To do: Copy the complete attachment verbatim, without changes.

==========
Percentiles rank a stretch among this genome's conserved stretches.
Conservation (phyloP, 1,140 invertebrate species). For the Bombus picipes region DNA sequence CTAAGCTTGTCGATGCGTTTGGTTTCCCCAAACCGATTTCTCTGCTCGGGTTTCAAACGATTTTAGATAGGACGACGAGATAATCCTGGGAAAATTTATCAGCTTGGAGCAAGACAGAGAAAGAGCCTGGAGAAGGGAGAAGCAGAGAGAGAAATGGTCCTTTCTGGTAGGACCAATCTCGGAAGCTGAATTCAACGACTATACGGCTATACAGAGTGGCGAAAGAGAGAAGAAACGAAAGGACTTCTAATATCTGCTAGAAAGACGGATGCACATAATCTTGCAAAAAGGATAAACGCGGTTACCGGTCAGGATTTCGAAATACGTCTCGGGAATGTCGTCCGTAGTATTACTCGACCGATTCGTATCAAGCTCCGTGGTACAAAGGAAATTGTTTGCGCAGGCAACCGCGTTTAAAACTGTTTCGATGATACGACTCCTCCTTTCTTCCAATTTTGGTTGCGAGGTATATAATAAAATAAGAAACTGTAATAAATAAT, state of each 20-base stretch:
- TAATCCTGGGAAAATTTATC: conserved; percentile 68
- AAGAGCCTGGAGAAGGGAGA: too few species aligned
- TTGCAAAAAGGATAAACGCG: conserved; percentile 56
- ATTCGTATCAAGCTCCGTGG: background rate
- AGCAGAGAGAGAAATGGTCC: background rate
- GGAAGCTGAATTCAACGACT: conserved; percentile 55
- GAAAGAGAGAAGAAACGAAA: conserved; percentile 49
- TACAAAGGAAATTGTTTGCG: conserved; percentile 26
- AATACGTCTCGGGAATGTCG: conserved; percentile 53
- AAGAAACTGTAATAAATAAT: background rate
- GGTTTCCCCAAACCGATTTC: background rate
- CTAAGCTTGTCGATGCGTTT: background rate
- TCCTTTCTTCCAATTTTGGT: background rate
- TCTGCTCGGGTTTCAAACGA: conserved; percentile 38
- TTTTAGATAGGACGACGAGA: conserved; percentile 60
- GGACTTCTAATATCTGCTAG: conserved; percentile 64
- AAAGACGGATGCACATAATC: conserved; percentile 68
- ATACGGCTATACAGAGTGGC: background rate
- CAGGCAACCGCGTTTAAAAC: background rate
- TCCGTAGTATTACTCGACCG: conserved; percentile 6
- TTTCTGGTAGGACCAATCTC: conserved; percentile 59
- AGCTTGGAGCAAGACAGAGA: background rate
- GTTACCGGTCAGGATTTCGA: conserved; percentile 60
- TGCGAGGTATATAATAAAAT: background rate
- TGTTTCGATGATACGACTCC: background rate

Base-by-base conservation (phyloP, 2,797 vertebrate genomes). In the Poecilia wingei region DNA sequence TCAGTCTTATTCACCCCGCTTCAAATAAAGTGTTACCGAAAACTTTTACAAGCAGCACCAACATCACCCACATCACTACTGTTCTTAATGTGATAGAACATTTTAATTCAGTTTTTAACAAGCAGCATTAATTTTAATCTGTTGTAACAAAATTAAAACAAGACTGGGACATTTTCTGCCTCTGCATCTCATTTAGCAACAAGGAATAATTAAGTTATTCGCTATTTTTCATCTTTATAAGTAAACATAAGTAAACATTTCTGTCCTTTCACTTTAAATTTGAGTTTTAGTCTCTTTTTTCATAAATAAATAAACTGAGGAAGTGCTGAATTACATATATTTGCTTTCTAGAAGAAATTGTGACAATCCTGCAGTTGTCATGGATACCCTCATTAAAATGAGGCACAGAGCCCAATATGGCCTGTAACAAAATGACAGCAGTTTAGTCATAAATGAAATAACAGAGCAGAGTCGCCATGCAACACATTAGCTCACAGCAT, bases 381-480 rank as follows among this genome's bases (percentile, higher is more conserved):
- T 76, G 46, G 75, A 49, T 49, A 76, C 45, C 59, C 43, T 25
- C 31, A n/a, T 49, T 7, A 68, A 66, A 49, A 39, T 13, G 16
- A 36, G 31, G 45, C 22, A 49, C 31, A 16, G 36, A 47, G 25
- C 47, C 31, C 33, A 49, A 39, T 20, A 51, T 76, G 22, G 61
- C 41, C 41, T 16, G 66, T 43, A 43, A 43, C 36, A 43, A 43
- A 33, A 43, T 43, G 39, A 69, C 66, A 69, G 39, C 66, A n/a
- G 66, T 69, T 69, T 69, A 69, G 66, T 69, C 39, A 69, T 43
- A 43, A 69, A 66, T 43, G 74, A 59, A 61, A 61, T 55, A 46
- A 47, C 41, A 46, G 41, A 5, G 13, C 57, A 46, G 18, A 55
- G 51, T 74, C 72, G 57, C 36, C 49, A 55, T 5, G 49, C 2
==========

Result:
Percentiles rank a stretch among this genome's conserved stretches.
Conservation (phyloP, 1,140 invertebrate species). For the Bombus picipes region DNA sequence CTAAGCTTGTCGATGCGTTTGGTTTCCCCAAACCGATTTCTCTGCTCGGGTTTCAAACGATTTTAGATAGGACGACGAGATAATCCTGGGAAAATTTATCAGCTTGGAGCAAGACAGAGAAAGAGCCTGGAGAAGGGAGAAGCAGAGAGAGAAATGGTCCTTTCTGGTAGGACCAATCTCGGAAGCTGAATTCAACGACTATACGGCTATACAGAGTGGCGAAAGAGAGAAGAAACGAAAGGACTTCTAATATCTGCTAGAAAGACGGATGCACATAATCTTGCAAAAAGGATAAACGCGGTTACCGGTCAGGATTTCGAAATACGTCTCGGGAATGTCGTCCGTAGTATTACTCGACCGATTCGTATCAAGCTCCGTGGTACAAAGGAAATTGTTTGCGCAGGCAACCGCGTTTAAAACTGTTTCGATGATACGACTCCTCCTTTCTTCCAATTTTGGTTGCGAGGTATATAATAAAATAAGAAACTGTAATAAATAAT, state of each 20-base stretch:
- TAATCCTGGGAAAATTTATC: conserved; percentile 68
- AAGAGCCTGGAGAAGGGAGA: too few species aligned
- TTGCAAAAAGGATAAACGCG: conserved; percentile 56
- ATTCGTATCAAGCTCCGTGG: background rate
- AGCAGAGAGAGAAATGGTCC: background rate
- GGAAGCTGAATTCAACGACT: conserved; percentile 55
- GAAAGAGAGAAGAAACGAAA: conserved; percentile 49
- TACAAAGGAAATTGTTTGCG: conserved; percentile 26
- AATACGTCTCGGGAATGTCG: conserved; percentile 53
- AAGAAACTGTAATAAATAAT: background rate
- GGTTTCCCCAAACCGATTTC: background rate
- CTAAGCTTGTCGATGCGTTT: background rate
- TCCTTTCTTCCAATTTTGGT: background rate
- TCTGCTCGGGTTTCAAACGA: conserved; percentile 38
- TTTTAGATAGGACGACGAGA: conserved; percentile 60
- GGACTTCTAATATCTGCTAG: conserved; percentile 64
- AAAGACGGATGCACATAATC: conserved; percentile 68
- ATACGGCTATACAGAGTGGC: background rate
- CAGGCAACCGCGTTTAAAAC: background rate
- TCCGTAGTATTACTCGACCG: conserved; percentile 6
- TTTCTGGTAGGACCAATCTC: conserved; percentile 59
- AGCTTGGAGCAAGACAGAGA: background rate
- GTTACCGGTCAGGATTTCGA: conserved; percentile 60
- TGCGAGGTATATAATAAAAT: background rate
- TGTTTCGATGATACGACTCC: background rate

Base-by-base conservation (phyloP, 2,797 vertebrate genomes). In the Poecilia wingei region DNA sequence TCAGTCTTATTCACCCCGCTTCAAATAAAGTGTTACCGAAAACTTTTACAAGCAGCACCAACATCACCCACATCACTACTGTTCTTAATGTGATAGAACATTTTAATTCAGTTTTTAACAAGCAGCATTAATTTTAATCTGTTGTAACAAAATTAAAACAAGACTGGGACATTTTCTGCCTCTGCATCTCATTTAGCAACAAGGAATAATTAAGTTATTCGCTATTTTTCATCTTTATAAGTAAACATAAGTAAACATTTCTGTCCTTTCACTTTAAATTTGAGTTTTAGTCTCTTTTTTCATAAATAAATAAACTGAGGAAGTGCTGAATTACATATATTTGCTTTCTAGAAGAAATTGTGACAATCCTGCAGTTGTCATGGATACCCTCATTAAAATGAGGCACAGAGCCCAATATGGCCTGTAACAAAATGACAGCAGTTTAGTCATAAATGAAATAACAGAGCAGAGTCGCCATGCAACACATTAGCTCACAGCAT, bases 381-480 rank as follows among this genome's bases (percentile, higher is more conserved):
- T 76, G 46, G 75, A 49, T 49, A 76, C 45, C 59, C 43, T 25
- C 31, A n/a, T 49, T 7, A 68, A 66, A 49, A 39, T 13, G 16
- A 36, G 31, G 45, C 22, A 49, C 31, A 16, G 36, A 47, G 25
- C 47, C 31, C 33, A 49, A 39, T 20, A 51, T 76, G 22, G 61
- C 41, C 41, T 16, G 66, T 43, A 43, A 43, C 36, A 43, A 43
- A 33, A 43, T 43, G 39, A 69, C 66, A 69, G 39, C 66, A n/a
- G 66, T 69, T 69, T 69, A 69, G 66, T 69, C 39, A 69, T 43
- A 43, A 69, A 66, T 43, G 74, A 59, A 61, A 61, T 55, A 46
- A 47, C 41, A 46, G 41, A 5, G 13, C 57, A 46, G 18, A 55
- G 51, T 74, C 72, G 57, C 36, C 49, A 55, T 5, G 49, C 2